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Neodymium Magnet Implants What Are They and Are They Safe?

By Adam Sinicki | Miscellaneous | Rating:

If you are at all interested in biohacking or the bodymod scene, then you may by now have come across the concept of 'neodymium implants' (or 'installs'). If you aren't into those scenes then there's a chance you won't have as it's a pretty underground concept but still something fascinating and unusual that it may someday pay to know about. Here we will look at something strange, amazing and mildly disturbing going on right now that sounds like it's part of a science fiction movie...

What Is Biohacking?

Biohacking is the concept of altering the human body in ways that are designed to make it perform more optimally than it does 'out of the box'. Biohackers use medical techniques and ideas, but the movement distinct from medicine in that its aim is not to help 'cure' ailments and return people to 'normal' but rather to advance people who are already well so that they become 'better than well'. If this is sounding familiar then you might have read about the concept of transhumanism; basically it's that but with a more underground vibe where rather than waiting for technological innovations biohackers or 'grinders' are already starting to insert things into themselves and inject themselves with things using a combination of extreme body-modding and some basic electronic engineering/knowledge of biology.

Of course it's a little dangerous in some cases, and certainly a fringe endeavour (as is anything that involves using vodka for anaesthetic and then cutting yourself open), but interestingly there have been some developments in the area and some of these have genuinely managed to extend human capabilities. Take for instance the neodymium implant  one of the most popular 'mods' that enables grinders access to a whole new sense and means they can technically classify themselves as cyborgs...

What Is a Neodymium Implant

Essentially neodymium is a type of powerful magnet, and what biohackers and body-modders are doing is inserting them 'subdermally' (below the skin) into their fingertips. The idea of this is that the nerve density in that area is enough that it can sense tiny vibrations in the magnet caused by electromagnetic fields. This then gives you the ability essentially to 'touch' those magnetic fields which means you can tell when a train line is passing beneath you, when your microwave is going through particular cycles, or when there is a magnet somewhere nearby. On the one hand it's a way to expand your senses and to become privy to a world you probably never knew existed, but on the other it's the first step toward the transhuman dream and represents tampering with your body in order to perceive and interact with the world in new ways.

Is it Safe? Should You Do It?

However while this is undoubtedly all very interesting and exciting, it's also somewhat dangerous and worrying. While there is nothing wrong with the concept of transhumanism or even grinding, there certainly are things wrong with encouraging people to go through with procedures that could lead to long term damage. Neodymium for starters is a toxic irritant and one that could have carcinogenic effects on surrounding tissue if it were exposed to them directly. The good news is that grinders circumvent this minor issue by using a more bio-acceptable coating such as parlyne or silicone. The problem with this is that either can be damaged fairly easily leading to a blackening of the skin around the implant. At the same time if the magnet were to migrate due to the tissue in the finger forcing it out, or due to impact or magnetics pulling it inside your skin, then this could easily lead to tissue damage too.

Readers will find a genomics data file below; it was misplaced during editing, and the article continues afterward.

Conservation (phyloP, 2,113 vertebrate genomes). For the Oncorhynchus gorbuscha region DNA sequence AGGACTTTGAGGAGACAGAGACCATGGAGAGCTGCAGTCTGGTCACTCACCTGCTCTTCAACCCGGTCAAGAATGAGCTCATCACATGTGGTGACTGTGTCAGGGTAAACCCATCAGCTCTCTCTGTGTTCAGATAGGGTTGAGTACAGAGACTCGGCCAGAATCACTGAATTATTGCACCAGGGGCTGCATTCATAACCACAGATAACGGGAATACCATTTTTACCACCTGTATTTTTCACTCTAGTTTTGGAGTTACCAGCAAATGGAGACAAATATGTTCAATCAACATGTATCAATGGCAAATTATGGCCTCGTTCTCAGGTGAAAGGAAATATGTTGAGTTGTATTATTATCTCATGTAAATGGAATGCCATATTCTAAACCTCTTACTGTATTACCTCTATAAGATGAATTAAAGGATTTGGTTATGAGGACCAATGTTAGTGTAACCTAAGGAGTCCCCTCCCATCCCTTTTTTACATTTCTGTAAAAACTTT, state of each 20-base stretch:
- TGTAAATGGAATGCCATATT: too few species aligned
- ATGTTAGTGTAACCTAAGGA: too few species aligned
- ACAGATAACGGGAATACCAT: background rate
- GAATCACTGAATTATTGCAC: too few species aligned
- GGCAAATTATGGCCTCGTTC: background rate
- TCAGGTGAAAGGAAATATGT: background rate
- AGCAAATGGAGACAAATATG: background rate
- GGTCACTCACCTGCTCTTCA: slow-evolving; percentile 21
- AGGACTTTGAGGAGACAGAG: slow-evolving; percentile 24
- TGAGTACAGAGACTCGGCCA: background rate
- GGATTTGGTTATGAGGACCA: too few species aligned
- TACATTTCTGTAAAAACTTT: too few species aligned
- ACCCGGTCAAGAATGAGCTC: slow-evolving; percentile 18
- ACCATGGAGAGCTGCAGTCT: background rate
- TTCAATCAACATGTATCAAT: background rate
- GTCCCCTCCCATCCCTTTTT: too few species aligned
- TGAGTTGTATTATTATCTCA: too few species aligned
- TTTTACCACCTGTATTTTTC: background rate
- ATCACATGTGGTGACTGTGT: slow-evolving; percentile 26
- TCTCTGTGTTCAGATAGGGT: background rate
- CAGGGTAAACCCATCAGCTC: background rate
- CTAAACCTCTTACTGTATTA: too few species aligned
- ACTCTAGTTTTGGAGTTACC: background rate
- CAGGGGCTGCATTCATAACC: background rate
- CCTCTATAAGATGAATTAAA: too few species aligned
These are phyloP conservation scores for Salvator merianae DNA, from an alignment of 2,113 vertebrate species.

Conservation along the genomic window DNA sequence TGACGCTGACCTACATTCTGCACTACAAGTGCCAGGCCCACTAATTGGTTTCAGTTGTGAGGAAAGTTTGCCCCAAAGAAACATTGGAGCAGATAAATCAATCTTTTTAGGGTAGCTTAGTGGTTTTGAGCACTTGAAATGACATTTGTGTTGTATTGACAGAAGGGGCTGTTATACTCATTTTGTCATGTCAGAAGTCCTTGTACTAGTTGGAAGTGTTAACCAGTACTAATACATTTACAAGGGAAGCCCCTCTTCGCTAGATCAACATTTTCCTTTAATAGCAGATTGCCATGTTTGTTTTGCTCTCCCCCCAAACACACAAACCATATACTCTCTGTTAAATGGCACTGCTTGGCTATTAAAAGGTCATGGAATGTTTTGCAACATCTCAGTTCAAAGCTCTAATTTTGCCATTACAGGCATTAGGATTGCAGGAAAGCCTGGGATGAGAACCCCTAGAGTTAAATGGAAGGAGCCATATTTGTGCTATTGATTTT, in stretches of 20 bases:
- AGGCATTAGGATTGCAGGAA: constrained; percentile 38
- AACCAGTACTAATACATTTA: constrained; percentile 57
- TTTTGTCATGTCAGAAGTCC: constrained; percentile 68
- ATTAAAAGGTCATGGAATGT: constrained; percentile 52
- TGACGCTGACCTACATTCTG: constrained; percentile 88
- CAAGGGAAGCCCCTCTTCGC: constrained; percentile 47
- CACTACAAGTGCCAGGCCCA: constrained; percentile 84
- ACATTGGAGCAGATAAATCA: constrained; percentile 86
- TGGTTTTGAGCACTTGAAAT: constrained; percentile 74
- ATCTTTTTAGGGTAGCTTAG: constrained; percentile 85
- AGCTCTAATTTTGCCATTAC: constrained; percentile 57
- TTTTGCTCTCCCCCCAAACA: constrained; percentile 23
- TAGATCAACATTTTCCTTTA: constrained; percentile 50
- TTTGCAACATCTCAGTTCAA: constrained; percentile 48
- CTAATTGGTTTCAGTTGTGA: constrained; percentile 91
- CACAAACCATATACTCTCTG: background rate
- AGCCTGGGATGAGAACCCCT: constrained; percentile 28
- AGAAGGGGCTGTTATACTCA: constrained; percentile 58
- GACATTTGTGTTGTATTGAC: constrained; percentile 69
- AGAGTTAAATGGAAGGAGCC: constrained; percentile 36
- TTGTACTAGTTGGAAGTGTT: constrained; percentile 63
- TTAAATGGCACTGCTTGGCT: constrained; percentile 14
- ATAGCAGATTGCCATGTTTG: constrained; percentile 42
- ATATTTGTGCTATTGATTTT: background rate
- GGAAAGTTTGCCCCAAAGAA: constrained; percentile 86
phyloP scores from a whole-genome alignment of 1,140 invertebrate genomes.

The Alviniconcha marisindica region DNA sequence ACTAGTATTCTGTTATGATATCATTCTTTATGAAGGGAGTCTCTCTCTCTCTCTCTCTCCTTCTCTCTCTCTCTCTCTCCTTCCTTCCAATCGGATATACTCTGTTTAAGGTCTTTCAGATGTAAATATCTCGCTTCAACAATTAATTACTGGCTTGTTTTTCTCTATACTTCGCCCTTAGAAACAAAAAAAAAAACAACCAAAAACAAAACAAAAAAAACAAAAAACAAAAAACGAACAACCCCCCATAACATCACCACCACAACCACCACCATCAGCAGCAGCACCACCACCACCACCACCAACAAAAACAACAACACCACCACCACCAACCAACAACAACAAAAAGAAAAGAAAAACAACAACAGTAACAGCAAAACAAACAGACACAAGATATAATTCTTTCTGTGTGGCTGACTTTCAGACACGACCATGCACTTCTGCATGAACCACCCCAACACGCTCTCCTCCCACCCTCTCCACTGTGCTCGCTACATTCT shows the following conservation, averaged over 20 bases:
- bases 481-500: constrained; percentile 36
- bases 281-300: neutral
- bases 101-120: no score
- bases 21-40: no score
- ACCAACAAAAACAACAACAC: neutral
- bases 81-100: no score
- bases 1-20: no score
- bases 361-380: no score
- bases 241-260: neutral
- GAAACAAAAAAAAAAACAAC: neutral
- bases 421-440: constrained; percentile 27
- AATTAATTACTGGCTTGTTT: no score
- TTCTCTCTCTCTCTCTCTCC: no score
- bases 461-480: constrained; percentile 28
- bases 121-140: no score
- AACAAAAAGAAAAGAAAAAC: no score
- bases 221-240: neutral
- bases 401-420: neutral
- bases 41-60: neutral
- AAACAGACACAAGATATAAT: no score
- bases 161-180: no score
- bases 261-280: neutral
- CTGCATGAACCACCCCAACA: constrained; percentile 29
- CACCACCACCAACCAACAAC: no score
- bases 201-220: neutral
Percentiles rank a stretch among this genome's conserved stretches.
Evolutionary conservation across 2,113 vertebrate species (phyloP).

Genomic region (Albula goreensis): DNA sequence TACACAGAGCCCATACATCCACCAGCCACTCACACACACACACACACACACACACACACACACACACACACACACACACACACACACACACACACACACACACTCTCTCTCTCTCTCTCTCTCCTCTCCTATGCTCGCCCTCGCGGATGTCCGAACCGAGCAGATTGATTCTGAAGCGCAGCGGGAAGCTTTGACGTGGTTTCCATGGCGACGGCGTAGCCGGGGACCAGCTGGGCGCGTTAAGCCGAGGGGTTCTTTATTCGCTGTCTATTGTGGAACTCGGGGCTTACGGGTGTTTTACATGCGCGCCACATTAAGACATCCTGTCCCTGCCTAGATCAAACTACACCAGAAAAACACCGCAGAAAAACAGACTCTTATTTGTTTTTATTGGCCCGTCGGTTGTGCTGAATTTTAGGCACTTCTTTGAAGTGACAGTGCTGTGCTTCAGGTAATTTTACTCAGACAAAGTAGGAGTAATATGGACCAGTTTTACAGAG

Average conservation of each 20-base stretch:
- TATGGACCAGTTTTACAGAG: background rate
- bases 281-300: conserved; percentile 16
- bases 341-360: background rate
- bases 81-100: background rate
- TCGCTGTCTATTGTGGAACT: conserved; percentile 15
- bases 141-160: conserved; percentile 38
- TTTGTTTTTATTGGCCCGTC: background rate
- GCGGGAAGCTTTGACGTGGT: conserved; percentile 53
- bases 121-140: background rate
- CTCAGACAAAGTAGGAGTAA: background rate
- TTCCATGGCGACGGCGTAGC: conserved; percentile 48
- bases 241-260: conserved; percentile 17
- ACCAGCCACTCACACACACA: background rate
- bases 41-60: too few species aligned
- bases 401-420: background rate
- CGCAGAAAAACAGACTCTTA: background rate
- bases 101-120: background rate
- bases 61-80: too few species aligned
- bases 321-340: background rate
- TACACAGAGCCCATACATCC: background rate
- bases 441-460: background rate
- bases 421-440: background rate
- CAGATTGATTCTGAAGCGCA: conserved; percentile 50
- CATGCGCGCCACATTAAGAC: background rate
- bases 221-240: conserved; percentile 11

More concerning possibly is the idea of performing this procedure without the help of a medical professional which of course leaves the possibility of infection, of unnecessary tissue damage and of serious blood loss. The process also leaves nasty scars and some report it as being uncomfortable typing or performing other routine tasks if their magnet is too close to the skin. The most sensible grinders have had the process done by piercers rather than going DIY, but even then many of the implants have had to be removed.

In short then, these pioneers are leading the way in an exciting new field and showing us some fascinating ways we can advance ourselves and think outside the box. They raise interesting ethical questions and they bring us one step closer to a science fiction for better or for worse...

But all that said it's not terribly safe and could be pretty bad for you. So best to leave it to them for now...





Adam Sinicki

Adam Sinicki is a full time writer who spends most of his time in the coffee shops of London. Adam has a BSc in psychology and is an amateur bodybuilder with a couple of competition wins to his name. His other interests are self improvement, general health, transhumanism and brain training. As well as writing for websites and magazines, he also runs his own sites and has published several books and apps on these topics. He lives in London, England with his girlfriend and in his spare time he enjoys climbing, travelling, playing games, reading comics and eating sandwiches. Circle Adam on Google+! 

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